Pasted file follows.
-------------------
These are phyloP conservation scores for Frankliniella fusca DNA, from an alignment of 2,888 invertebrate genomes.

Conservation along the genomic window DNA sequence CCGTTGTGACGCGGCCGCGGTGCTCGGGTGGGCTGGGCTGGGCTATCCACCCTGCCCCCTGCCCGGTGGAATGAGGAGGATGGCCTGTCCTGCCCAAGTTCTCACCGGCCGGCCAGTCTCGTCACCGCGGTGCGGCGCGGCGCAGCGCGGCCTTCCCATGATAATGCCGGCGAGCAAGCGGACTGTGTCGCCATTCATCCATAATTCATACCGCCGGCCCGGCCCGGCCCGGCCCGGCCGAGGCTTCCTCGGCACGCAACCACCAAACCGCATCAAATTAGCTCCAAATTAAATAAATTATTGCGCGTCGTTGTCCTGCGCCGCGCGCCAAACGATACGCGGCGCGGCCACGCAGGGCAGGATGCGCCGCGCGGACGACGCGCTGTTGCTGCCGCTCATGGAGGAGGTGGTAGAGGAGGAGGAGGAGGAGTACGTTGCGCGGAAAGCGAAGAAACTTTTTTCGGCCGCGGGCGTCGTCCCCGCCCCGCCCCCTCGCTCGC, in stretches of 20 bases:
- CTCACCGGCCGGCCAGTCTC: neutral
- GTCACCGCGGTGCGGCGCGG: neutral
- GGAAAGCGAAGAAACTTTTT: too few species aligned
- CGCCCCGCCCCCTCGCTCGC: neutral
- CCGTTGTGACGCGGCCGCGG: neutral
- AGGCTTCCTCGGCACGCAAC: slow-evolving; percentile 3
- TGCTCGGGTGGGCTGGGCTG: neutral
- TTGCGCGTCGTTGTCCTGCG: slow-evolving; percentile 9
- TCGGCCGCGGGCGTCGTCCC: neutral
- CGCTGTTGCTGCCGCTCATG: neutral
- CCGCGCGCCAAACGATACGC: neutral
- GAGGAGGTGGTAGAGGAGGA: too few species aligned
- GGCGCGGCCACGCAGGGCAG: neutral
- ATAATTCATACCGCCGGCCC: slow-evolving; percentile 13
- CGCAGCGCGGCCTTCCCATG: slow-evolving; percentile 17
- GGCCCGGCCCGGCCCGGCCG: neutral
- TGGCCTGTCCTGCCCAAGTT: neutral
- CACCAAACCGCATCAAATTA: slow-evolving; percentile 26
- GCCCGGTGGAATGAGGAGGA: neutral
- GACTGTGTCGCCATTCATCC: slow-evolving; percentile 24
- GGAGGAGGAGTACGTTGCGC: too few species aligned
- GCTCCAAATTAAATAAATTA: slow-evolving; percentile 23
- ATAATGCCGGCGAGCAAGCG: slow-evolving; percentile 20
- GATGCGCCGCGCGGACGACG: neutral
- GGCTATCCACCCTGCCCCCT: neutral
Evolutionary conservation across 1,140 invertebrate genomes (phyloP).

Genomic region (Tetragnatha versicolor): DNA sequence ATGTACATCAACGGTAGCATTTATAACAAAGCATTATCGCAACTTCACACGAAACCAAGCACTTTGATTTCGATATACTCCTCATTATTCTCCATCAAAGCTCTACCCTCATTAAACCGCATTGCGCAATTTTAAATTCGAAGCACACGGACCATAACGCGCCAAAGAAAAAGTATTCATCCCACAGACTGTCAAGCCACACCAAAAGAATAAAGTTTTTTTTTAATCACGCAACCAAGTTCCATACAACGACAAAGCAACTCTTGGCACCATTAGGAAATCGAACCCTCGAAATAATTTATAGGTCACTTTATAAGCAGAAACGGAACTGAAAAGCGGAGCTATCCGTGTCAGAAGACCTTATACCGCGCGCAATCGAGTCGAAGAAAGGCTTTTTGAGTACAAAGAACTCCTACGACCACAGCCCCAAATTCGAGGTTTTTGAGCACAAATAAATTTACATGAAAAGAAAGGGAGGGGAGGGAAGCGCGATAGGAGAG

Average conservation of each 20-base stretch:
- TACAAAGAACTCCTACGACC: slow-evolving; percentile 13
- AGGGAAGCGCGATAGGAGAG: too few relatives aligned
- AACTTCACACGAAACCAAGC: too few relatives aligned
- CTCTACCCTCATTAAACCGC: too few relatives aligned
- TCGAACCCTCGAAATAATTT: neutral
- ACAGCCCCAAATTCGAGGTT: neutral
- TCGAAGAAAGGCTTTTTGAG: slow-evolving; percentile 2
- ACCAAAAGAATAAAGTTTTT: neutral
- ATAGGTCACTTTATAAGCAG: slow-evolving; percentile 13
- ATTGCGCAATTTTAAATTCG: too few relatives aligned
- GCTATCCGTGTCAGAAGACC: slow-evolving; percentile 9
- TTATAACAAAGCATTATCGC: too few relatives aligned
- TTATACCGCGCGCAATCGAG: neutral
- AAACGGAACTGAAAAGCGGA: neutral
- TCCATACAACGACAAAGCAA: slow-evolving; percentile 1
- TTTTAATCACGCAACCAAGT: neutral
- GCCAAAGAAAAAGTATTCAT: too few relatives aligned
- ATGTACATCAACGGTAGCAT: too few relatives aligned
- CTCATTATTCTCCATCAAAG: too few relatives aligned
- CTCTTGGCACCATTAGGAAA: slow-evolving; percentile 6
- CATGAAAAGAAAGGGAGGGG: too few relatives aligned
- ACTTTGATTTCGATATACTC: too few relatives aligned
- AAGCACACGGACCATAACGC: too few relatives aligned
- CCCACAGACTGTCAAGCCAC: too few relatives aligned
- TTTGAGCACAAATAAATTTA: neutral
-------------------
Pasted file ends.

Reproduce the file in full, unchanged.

These are phyloP conservation scores for Frankliniella fusca DNA, from an alignment of 2,888 invertebrate genomes.

Conservation along the genomic window DNA sequence CCGTTGTGACGCGGCCGCGGTGCTCGGGTGGGCTGGGCTGGGCTATCCACCCTGCCCCCTGCCCGGTGGAATGAGGAGGATGGCCTGTCCTGCCCAAGTTCTCACCGGCCGGCCAGTCTCGTCACCGCGGTGCGGCGCGGCGCAGCGCGGCCTTCCCATGATAATGCCGGCGAGCAAGCGGACTGTGTCGCCATTCATCCATAATTCATACCGCCGGCCCGGCCCGGCCCGGCCCGGCCGAGGCTTCCTCGGCACGCAACCACCAAACCGCATCAAATTAGCTCCAAATTAAATAAATTATTGCGCGTCGTTGTCCTGCGCCGCGCGCCAAACGATACGCGGCGCGGCCACGCAGGGCAGGATGCGCCGCGCGGACGACGCGCTGTTGCTGCCGCTCATGGAGGAGGTGGTAGAGGAGGAGGAGGAGGAGTACGTTGCGCGGAAAGCGAAGAAACTTTTTTCGGCCGCGGGCGTCGTCCCCGCCCCGCCCCCTCGCTCGC, in stretches of 20 bases:
- CTCACCGGCCGGCCAGTCTC: neutral
- GTCACCGCGGTGCGGCGCGG: neutral
- GGAAAGCGAAGAAACTTTTT: too few species aligned
- CGCCCCGCCCCCTCGCTCGC: neutral
- CCGTTGTGACGCGGCCGCGG: neutral
- AGGCTTCCTCGGCACGCAAC: slow-evolving; percentile 3
- TGCTCGGGTGGGCTGGGCTG: neutral
- TTGCGCGTCGTTGTCCTGCG: slow-evolving; percentile 9
- TCGGCCGCGGGCGTCGTCCC: neutral
- CGCTGTTGCTGCCGCTCATG: neutral
- CCGCGCGCCAAACGATACGC: neutral
- GAGGAGGTGGTAGAGGAGGA: too few species aligned
- GGCGCGGCCACGCAGGGCAG: neutral
- ATAATTCATACCGCCGGCCC: slow-evolving; percentile 13
- CGCAGCGCGGCCTTCCCATG: slow-evolving; percentile 17
- GGCCCGGCCCGGCCCGGCCG: neutral
- TGGCCTGTCCTGCCCAAGTT: neutral
- CACCAAACCGCATCAAATTA: slow-evolving; percentile 26
- GCCCGGTGGAATGAGGAGGA: neutral
- GACTGTGTCGCCATTCATCC: slow-evolving; percentile 24
- GGAGGAGGAGTACGTTGCGC: too few species aligned
- GCTCCAAATTAAATAAATTA: slow-evolving; percentile 23
- ATAATGCCGGCGAGCAAGCG: slow-evolving; percentile 20
- GATGCGCCGCGCGGACGACG: neutral
- GGCTATCCACCCTGCCCCCT: neutral
Evolutionary conservation across 1,140 invertebrate genomes (phyloP).

Genomic region (Tetragnatha versicolor): DNA sequence ATGTACATCAACGGTAGCATTTATAACAAAGCATTATCGCAACTTCACACGAAACCAAGCACTTTGATTTCGATATACTCCTCATTATTCTCCATCAAAGCTCTACCCTCATTAAACCGCATTGCGCAATTTTAAATTCGAAGCACACGGACCATAACGCGCCAAAGAAAAAGTATTCATCCCACAGACTGTCAAGCCACACCAAAAGAATAAAGTTTTTTTTTAATCACGCAACCAAGTTCCATACAACGACAAAGCAACTCTTGGCACCATTAGGAAATCGAACCCTCGAAATAATTTATAGGTCACTTTATAAGCAGAAACGGAACTGAAAAGCGGAGCTATCCGTGTCAGAAGACCTTATACCGCGCGCAATCGAGTCGAAGAAAGGCTTTTTGAGTACAAAGAACTCCTACGACCACAGCCCCAAATTCGAGGTTTTTGAGCACAAATAAATTTACATGAAAAGAAAGGGAGGGGAGGGAAGCGCGATAGGAGAG

Average conservation of each 20-base stretch:
- TACAAAGAACTCCTACGACC: slow-evolving; percentile 13
- AGGGAAGCGCGATAGGAGAG: too few relatives aligned
- AACTTCACACGAAACCAAGC: too few relatives aligned
- CTCTACCCTCATTAAACCGC: too few relatives aligned
- TCGAACCCTCGAAATAATTT: neutral
- ACAGCCCCAAATTCGAGGTT: neutral
- TCGAAGAAAGGCTTTTTGAG: slow-evolving; percentile 2
- ACCAAAAGAATAAAGTTTTT: neutral
- ATAGGTCACTTTATAAGCAG: slow-evolving; percentile 13
- ATTGCGCAATTTTAAATTCG: too few relatives aligned
- GCTATCCGTGTCAGAAGACC: slow-evolving; percentile 9
- TTATAACAAAGCATTATCGC: too few relatives aligned
- TTATACCGCGCGCAATCGAG: neutral
- AAACGGAACTGAAAAGCGGA: neutral
- TCCATACAACGACAAAGCAA: slow-evolving; percentile 1
- TTTTAATCACGCAACCAAGT: neutral
- GCCAAAGAAAAAGTATTCAT: too few relatives aligned
- ATGTACATCAACGGTAGCAT: too few relatives aligned
- CTCATTATTCTCCATCAAAG: too few relatives aligned
- CTCTTGGCACCATTAGGAAA: slow-evolving; percentile 6
- CATGAAAAGAAAGGGAGGGG: too few relatives aligned
- ACTTTGATTTCGATATACTC: too few relatives aligned
- AAGCACACGGACCATAACGC: too few relatives aligned
- CCCACAGACTGTCAAGCCAC: too few relatives aligned
- TTTGAGCACAAATAAATTTA: neutral